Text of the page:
Engineering interaction: Structural change, locus of identification, and the formation and maintenance of cross-unit ties

Steven Gray*, J.S Bunderson, Peter Boumgarden, John P Bechara

*Corresponding author for this work

Research output: Contribution to journalArticleScientificpeer-review

1 Citation (Scopus)

Abstract

Cross-unit ties-relationships that facilitate discretionary information sharing between individuals from different business units-offer a range of organizational benefits. Scholars argue that organizations can promote cross-unit ties by: (a) formally bringing together individuals from different business units into structural links (e.g., cross-unit strategic committees) to encourage the formation of new cross unit ties and, (b) transferring individuals across units, which can increase cross-unit interaction when ties to the prior unit are maintained. This study considers the notion that the success of these formal interventions in fostering cross-unit interaction is contingent on identification with the local unit relative to identification with the broader organization. Specifically, we propose that structural links are more likely to foster cross-unit ties when organizational identification is high and unit identification is low. In contrast, lateral transfers are more likely to result in cross-unit ties when both organizational identification and unit identification are high. We find general support for these propositions in data obtained from a sample of senior leaders of a Fortune 200 agribusiness company before and after a restructuring designed to stimulate cross-unit information sharing. Our model and results make important contributions to our understanding of the relationship between formal and informal structure and reconcile conflicting views regarding the moderating effect of unit identification on intergroup relations.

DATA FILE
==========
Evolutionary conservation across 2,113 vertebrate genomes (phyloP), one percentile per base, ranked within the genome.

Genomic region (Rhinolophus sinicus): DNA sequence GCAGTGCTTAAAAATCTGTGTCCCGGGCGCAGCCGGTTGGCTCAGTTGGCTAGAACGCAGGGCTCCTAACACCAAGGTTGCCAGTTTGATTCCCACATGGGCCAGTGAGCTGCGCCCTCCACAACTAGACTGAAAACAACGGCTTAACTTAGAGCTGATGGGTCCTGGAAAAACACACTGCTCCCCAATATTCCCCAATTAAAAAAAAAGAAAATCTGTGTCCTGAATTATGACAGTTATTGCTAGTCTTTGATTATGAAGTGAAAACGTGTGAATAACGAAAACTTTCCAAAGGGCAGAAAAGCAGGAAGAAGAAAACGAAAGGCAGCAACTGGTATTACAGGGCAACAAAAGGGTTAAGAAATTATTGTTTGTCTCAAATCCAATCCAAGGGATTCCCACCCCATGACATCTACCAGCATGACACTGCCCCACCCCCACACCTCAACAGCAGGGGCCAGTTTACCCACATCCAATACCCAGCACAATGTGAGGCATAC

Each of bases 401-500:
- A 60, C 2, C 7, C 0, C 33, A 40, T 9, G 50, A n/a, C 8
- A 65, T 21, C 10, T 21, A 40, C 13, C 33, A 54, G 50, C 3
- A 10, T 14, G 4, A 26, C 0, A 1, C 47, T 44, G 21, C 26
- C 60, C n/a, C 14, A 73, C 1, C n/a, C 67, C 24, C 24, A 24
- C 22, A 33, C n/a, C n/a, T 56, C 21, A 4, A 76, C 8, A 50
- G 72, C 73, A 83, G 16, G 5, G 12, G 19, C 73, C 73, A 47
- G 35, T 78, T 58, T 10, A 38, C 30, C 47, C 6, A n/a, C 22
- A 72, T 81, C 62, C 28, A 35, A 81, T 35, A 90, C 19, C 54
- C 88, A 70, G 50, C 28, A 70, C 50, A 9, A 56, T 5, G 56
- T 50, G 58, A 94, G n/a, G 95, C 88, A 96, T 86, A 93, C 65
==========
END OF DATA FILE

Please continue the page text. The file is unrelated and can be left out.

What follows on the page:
Original languageEnglish
Pages (from-to)599-622
Number of pages24
JournalPersonnel Psychology
Volume72
Issue number4
DOIs
Publication statusPublished - Dec 2019

Keywords

  • COMMON INGROUP IDENTITY
  • CONTACT HYPOTHESIS
  • FIRM PERFORMANCE
  • FOCUSED ORGANIZATION
  • INFORMAL NETWORKS
  • INTERGROUP BIAS
  • KNOWLEDGE TRANSFER
  • MULTIPLE IDENTITIES
  • PERFORMANCE WORK SYSTEMS
  • SOCIAL IDENTITY
  • cross-unit ties
  • multiple identification
  • network interventions

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